SAN FRANCISCO (CBS/AP) — Going through a divorce has been difficult for Sepideh Saeedi. Not understanding what’s happening in court because she isn’t proficient in English has made the process even harder.
“When you don’t understand what the judge is saying, what the other side’s attorney is saying, it’s very stressful,” Saeedi, 33, who speaks Farsi, said after a recent court hearing in Redwood City, Calif.
Legal advocates say throughout the state, litigants in divorce, child custody, eviction and other civil cases who have difficulty with English are going into court without qualified interpreters. Instead, many are forced to turn to friends or family members – or worse yet, the opposing party – for translation.
That’s because California only guarantees access to an interpreter in criminal cases, not civil cases.
But the state is looking to change that. Under pressure from the U.S. Department of Justice, California’s Judicial Council this year approved a plan to extend free interpretation services to all cases by 2017.
“You can’t have a court hearing without having your client understand it correctly,” said Protima Pandey, a staff attorney with Bay Area Legal Aid.
Pandey said she always makes sure an interpreter is available for her clients, but many litigants in family court don’t have attorneys to do that for them.
California court officials say extending interpreter services to all cases won’t be easy.
California has the nation’s largest court system spread out over a vast geographic area with many rural counties. The state has about seven million residents with limited English proficiency who speak over 200 languages.
The courts have also faced funding cuts in recent years that have seen courthouses close and staff cut. There is no estimate yet on how much it would cost to provide interpreters in all cases, but the plan approved by the judicial council said the courts would need more than the $92 million they were spending.
“California’s judiciary is committed to language access and eager to work out the best way to get that done,” said California State Supreme Court Associate Justice Mariano-Florentino Cuellar, who heads the group in charge of implementing the state’s language access goals.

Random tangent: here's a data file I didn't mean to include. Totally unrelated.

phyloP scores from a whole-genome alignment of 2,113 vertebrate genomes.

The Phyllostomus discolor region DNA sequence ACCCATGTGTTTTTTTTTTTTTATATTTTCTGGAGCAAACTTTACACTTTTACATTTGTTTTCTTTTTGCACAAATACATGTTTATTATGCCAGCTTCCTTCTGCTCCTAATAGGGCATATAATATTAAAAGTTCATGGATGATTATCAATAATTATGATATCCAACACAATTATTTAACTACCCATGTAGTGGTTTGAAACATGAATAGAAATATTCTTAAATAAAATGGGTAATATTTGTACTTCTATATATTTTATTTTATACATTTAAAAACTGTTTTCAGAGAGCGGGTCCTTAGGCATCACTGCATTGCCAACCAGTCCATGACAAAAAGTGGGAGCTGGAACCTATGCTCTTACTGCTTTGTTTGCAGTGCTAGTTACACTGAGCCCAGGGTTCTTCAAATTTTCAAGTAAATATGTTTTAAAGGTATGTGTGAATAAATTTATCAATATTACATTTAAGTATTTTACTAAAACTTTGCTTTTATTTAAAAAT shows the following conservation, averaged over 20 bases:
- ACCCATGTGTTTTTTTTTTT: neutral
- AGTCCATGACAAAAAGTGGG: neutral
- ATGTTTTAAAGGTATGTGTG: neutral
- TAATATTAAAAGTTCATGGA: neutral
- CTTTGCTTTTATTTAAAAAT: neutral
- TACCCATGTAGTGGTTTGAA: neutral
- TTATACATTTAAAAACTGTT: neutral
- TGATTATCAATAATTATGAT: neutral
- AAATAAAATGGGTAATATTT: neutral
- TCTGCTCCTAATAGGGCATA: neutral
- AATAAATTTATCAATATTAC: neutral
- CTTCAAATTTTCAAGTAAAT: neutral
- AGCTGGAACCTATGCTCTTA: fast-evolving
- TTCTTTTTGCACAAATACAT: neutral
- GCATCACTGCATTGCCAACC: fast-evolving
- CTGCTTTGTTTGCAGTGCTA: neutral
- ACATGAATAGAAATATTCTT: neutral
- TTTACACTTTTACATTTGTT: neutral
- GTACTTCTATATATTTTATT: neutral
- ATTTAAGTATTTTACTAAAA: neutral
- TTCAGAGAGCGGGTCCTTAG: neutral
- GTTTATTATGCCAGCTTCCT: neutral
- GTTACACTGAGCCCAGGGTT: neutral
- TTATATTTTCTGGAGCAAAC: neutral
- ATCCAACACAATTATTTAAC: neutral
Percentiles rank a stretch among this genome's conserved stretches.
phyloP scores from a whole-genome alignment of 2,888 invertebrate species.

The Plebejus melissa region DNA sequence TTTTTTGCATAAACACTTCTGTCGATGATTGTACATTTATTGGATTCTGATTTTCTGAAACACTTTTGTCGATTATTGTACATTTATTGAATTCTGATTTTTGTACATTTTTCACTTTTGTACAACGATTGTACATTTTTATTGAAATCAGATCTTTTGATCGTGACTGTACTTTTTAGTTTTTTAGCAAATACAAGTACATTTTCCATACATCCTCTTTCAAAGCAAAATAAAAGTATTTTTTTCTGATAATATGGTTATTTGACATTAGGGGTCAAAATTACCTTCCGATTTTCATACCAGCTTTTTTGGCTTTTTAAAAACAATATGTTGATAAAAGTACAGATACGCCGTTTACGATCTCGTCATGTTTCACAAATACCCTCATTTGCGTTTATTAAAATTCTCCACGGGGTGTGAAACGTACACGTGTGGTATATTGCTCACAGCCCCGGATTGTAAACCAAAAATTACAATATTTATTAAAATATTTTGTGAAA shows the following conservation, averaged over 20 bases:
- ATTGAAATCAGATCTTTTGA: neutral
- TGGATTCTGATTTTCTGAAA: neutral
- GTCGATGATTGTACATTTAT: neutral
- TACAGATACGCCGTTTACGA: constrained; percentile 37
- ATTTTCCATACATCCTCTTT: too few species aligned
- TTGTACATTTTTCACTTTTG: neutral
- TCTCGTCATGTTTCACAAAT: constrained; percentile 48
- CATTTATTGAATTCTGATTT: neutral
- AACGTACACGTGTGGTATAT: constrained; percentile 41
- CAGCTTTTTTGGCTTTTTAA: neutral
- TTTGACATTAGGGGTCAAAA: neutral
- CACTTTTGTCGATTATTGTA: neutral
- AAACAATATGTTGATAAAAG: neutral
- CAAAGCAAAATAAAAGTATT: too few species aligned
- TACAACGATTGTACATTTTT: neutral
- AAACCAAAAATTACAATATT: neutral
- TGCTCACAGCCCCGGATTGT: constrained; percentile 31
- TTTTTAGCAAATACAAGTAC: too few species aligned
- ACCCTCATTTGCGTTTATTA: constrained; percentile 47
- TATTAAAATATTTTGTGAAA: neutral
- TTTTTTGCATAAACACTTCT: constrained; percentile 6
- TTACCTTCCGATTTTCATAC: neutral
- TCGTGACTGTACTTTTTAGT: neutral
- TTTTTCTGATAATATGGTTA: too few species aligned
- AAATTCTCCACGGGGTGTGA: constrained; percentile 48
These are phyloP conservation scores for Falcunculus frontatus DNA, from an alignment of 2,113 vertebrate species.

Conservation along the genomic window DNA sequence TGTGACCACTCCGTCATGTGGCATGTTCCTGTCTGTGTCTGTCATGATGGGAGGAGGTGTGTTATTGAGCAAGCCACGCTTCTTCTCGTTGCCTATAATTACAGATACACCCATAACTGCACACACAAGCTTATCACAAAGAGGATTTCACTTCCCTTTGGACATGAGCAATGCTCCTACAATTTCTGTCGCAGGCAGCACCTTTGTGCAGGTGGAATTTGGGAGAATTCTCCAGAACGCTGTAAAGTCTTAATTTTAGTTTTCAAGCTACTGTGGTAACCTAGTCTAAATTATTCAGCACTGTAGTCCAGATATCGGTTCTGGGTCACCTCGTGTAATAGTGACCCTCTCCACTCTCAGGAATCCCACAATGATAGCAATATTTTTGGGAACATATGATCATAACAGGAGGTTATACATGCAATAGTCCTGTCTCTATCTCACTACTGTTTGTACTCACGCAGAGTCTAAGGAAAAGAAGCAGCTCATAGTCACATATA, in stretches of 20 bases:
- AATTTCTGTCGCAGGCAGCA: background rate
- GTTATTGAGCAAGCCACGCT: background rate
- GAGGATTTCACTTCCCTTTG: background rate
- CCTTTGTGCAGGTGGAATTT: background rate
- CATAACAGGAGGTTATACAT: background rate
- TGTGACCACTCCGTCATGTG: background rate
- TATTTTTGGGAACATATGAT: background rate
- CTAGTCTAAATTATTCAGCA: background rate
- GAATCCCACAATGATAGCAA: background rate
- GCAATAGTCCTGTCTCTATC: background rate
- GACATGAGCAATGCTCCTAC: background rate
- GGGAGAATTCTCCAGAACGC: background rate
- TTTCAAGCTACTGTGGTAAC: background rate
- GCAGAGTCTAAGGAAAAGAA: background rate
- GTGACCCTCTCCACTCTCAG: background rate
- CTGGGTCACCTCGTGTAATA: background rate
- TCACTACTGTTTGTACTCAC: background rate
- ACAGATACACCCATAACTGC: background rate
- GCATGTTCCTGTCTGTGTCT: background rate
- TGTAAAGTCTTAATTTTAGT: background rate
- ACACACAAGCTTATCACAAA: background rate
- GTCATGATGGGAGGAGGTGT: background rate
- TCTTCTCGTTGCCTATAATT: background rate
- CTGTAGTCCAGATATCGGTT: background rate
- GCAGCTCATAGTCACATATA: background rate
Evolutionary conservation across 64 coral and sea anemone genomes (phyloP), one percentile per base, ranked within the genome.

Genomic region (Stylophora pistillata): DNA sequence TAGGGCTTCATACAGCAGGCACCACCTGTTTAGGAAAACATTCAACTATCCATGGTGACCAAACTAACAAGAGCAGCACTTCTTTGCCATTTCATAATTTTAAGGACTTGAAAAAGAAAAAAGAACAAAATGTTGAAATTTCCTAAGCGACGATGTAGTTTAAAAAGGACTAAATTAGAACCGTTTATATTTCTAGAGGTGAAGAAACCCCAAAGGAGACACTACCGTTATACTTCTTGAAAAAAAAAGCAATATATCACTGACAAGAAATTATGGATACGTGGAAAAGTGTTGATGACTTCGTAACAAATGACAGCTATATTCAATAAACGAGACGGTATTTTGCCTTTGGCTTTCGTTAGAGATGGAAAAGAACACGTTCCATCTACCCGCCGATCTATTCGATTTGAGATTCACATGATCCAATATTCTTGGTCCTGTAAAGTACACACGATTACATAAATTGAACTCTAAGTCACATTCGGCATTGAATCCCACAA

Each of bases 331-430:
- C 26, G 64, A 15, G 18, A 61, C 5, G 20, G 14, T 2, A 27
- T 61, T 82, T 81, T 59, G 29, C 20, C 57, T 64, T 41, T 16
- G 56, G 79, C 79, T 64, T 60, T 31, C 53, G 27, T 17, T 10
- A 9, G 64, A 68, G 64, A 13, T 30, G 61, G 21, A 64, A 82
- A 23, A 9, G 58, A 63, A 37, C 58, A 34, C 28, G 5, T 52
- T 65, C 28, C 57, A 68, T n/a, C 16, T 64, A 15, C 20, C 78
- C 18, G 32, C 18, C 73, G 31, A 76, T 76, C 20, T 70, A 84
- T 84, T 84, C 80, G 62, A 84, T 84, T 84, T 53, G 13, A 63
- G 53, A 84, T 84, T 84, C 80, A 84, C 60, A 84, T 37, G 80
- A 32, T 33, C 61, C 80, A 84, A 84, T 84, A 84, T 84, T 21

Critics say the state has dragged its feet.
“Our input all along has been that they can do it sooner,” said Mary Lou Aranguren, legislative chair of the California Federation of Interpreters, a union representing court interpreters. “There’s a lot of excuses the courts have used for years.”
California was among 10 states that did not have a law, rule or guiding document requiring courts to provide interpreters in all criminal and civil cases, according to a 2014 survey by the National Center for Access to Justice at Cardozo Law School. The other states in the survey: Alaska, Illinois, North Carolina, New Hampshire, Nevada, Oklahoma, South Dakota, Wyoming and Vermont.
A 2013 letter from the civil rights division of the U.S. Department of Justice said state law and court rules placed limits on providing free, qualified interpreters in non-criminal cases, and courts were not using all of the money in a fund used to pay for the services of interpreters.
“It’s understandable that people think the court hasn’t moved as quickly as it should have,” said Ventura County Superior Court Judge Manuel Covarrubias, vice-chair of the language access implementation task force.
He said the courts have been working on the issue but have been sidetracked by financial difficulties.
The state last year passed a law authorizing courts to provide interpreters for free in all civil cases. Where there isn’t sufficient funding, the law says courts should prioritize cases, starting with domestic violence, harassment and elder abuse civil cases.
Outside the San Mateo County courtroom where Saeedi appeared, a sign informed people that they had to bring their own interpreters. Saeedi has an attorney who she said is able to explain the proceedings to her afterward. She also relies on an online translator service available through Google to check words and phrases that come up.
San Mateo County court officials say they provide interpreters in all domestic violence family law cases, and in other family law cases, only when they can. They have had trouble finding qualified interpreters, and don’t want to hire new interpreters too quickly for fear the state funding used to pay for expanded services may dry up.
“That would be irresponsible to the employees we hire,” said John Fitton, the court’s executive officer.
Some courts have been extending the provision of interpreters. Los Angeles County, which was part of the Justice Department’s probe, has been among the most aggressive in expanding access to interpreters, legal advocates say.
In addition to domestic violence restraining orders, the court now provides interpreters to anyone who needs them in other family cases, as well as eviction, child guardianship, conservatorship, civil harassment and small claims cases.
The rollout has faced challenges. The court has found it difficult to find certified interpreters in some languages with origins in South America, said Carolyn Kuhl, the court’s presiding judge. And travel times for interpreters needed in more than one courthouse on the same day can be a challenge.
But so far, the court has been able to meet the needs, and judges are pleased, according to Kuhl.
“Not having to worry about the language skills of someone in the family or whoever else might be there to interpret is a relief to these judges,” she said.
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